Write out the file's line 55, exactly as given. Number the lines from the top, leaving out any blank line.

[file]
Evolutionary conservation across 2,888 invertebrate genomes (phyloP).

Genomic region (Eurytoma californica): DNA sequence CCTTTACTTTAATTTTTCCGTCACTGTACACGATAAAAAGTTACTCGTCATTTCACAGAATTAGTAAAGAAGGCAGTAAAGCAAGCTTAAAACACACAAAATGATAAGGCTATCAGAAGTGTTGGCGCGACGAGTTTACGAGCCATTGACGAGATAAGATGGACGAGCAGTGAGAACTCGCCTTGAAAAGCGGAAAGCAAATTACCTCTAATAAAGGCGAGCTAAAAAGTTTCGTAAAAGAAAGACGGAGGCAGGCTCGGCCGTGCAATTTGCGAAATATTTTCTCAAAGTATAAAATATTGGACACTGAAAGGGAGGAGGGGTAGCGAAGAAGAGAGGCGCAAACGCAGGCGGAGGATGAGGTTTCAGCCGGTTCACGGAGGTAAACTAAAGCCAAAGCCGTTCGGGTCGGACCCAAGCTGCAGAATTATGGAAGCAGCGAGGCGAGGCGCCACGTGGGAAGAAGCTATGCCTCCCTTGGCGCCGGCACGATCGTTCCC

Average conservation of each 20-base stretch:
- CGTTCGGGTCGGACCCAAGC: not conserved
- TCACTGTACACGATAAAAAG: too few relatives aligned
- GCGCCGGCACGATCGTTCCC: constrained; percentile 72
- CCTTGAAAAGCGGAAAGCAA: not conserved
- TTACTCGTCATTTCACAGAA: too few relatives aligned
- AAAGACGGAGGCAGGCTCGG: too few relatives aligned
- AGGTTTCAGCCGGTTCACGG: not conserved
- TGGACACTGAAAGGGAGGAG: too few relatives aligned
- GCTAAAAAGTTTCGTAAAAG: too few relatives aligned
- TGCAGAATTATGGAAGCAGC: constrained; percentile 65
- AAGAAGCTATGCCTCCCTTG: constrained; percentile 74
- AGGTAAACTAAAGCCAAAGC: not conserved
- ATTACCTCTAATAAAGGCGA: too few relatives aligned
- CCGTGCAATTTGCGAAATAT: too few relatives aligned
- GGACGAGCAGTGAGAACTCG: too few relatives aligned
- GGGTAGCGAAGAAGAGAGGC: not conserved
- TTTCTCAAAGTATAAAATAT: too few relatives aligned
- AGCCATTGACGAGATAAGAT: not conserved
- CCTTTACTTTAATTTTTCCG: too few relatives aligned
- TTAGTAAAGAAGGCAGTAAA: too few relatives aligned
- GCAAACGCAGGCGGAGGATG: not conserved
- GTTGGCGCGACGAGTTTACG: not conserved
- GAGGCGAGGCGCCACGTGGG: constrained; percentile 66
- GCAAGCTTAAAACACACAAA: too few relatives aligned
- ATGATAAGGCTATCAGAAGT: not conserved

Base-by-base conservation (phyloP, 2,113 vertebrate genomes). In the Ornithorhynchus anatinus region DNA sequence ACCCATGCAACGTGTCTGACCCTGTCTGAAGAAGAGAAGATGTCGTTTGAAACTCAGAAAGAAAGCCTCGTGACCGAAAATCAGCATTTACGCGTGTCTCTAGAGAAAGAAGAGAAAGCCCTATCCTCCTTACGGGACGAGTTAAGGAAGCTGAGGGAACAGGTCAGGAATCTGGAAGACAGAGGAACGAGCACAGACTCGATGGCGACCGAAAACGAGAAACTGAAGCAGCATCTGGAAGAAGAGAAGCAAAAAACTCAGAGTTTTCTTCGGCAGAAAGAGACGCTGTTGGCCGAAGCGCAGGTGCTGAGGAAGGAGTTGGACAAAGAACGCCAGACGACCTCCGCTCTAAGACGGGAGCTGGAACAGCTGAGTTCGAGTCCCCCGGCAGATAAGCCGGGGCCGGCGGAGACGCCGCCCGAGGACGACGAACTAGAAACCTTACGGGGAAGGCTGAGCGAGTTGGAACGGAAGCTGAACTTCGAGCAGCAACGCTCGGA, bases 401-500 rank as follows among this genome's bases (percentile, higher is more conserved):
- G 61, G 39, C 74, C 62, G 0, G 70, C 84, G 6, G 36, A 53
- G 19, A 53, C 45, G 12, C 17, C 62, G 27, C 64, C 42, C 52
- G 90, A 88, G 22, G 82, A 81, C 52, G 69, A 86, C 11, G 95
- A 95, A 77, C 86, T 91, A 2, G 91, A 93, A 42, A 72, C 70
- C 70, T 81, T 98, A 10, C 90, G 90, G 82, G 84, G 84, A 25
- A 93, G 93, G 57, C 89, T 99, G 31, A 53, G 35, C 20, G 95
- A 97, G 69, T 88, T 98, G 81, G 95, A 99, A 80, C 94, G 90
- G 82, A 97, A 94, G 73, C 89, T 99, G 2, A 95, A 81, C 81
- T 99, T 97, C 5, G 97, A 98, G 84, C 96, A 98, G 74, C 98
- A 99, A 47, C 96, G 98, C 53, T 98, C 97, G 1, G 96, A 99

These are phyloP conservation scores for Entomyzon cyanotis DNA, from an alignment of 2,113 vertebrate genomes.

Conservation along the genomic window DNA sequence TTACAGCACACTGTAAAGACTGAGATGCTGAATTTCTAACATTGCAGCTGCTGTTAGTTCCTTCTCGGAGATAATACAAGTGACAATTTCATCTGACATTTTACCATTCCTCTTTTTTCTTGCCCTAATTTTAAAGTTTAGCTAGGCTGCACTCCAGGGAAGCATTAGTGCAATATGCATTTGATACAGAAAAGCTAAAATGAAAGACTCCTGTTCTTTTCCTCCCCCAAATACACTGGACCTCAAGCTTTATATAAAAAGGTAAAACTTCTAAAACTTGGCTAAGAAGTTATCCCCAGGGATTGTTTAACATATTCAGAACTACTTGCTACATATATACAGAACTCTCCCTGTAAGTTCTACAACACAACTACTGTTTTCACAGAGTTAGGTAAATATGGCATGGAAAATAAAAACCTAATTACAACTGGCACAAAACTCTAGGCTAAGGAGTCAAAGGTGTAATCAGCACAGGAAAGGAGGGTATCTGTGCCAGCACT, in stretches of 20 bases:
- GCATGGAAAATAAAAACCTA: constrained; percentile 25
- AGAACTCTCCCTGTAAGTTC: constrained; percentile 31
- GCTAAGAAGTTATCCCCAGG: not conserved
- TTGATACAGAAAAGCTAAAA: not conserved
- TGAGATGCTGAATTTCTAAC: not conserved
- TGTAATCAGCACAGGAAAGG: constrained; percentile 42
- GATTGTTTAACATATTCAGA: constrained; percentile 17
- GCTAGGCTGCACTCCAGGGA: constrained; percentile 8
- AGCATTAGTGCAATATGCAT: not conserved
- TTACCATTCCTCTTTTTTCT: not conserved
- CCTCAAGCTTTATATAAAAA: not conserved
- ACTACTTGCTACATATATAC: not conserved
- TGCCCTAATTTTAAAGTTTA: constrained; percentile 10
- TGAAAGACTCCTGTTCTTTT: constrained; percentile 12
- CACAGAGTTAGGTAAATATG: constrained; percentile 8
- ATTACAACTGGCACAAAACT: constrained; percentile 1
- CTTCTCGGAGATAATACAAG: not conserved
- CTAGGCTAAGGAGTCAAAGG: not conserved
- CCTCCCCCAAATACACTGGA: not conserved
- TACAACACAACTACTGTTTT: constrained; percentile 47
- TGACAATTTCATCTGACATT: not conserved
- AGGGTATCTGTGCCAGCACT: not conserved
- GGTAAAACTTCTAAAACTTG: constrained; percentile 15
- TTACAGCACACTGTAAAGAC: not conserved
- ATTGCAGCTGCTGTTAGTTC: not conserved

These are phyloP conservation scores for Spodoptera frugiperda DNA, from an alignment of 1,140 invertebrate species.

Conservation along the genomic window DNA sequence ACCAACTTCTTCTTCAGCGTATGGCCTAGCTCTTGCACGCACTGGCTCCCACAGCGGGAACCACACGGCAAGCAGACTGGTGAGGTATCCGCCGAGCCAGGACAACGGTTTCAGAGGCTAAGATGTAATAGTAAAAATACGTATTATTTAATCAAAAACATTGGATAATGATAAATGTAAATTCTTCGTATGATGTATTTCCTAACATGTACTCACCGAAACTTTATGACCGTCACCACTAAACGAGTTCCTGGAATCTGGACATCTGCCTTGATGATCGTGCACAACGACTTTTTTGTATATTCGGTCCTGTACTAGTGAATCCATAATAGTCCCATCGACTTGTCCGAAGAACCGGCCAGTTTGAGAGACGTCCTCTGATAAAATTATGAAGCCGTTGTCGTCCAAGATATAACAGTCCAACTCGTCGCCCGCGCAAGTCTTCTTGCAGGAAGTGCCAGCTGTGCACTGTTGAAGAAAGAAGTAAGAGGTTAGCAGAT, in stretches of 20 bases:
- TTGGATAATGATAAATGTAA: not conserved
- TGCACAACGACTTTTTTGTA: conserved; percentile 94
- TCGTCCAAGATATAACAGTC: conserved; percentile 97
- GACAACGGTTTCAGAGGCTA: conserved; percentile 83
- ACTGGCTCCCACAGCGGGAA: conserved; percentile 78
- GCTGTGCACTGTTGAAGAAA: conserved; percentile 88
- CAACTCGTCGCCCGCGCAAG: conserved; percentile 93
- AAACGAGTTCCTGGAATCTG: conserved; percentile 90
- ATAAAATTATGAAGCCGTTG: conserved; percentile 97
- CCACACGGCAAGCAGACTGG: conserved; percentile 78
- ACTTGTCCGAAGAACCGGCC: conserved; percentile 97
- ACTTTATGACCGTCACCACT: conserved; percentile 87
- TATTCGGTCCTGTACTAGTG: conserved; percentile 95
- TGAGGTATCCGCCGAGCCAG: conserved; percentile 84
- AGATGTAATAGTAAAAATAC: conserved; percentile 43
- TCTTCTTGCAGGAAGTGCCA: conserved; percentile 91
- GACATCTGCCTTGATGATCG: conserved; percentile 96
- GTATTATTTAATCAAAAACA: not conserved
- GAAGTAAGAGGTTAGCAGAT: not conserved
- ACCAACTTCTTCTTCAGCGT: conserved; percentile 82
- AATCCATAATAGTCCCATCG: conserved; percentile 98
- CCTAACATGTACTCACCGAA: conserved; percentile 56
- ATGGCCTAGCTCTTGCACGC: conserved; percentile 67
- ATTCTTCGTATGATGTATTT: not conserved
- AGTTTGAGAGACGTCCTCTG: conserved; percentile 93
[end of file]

- TGAAAGACTCCTGTTCTTTT: constrained; percentile 12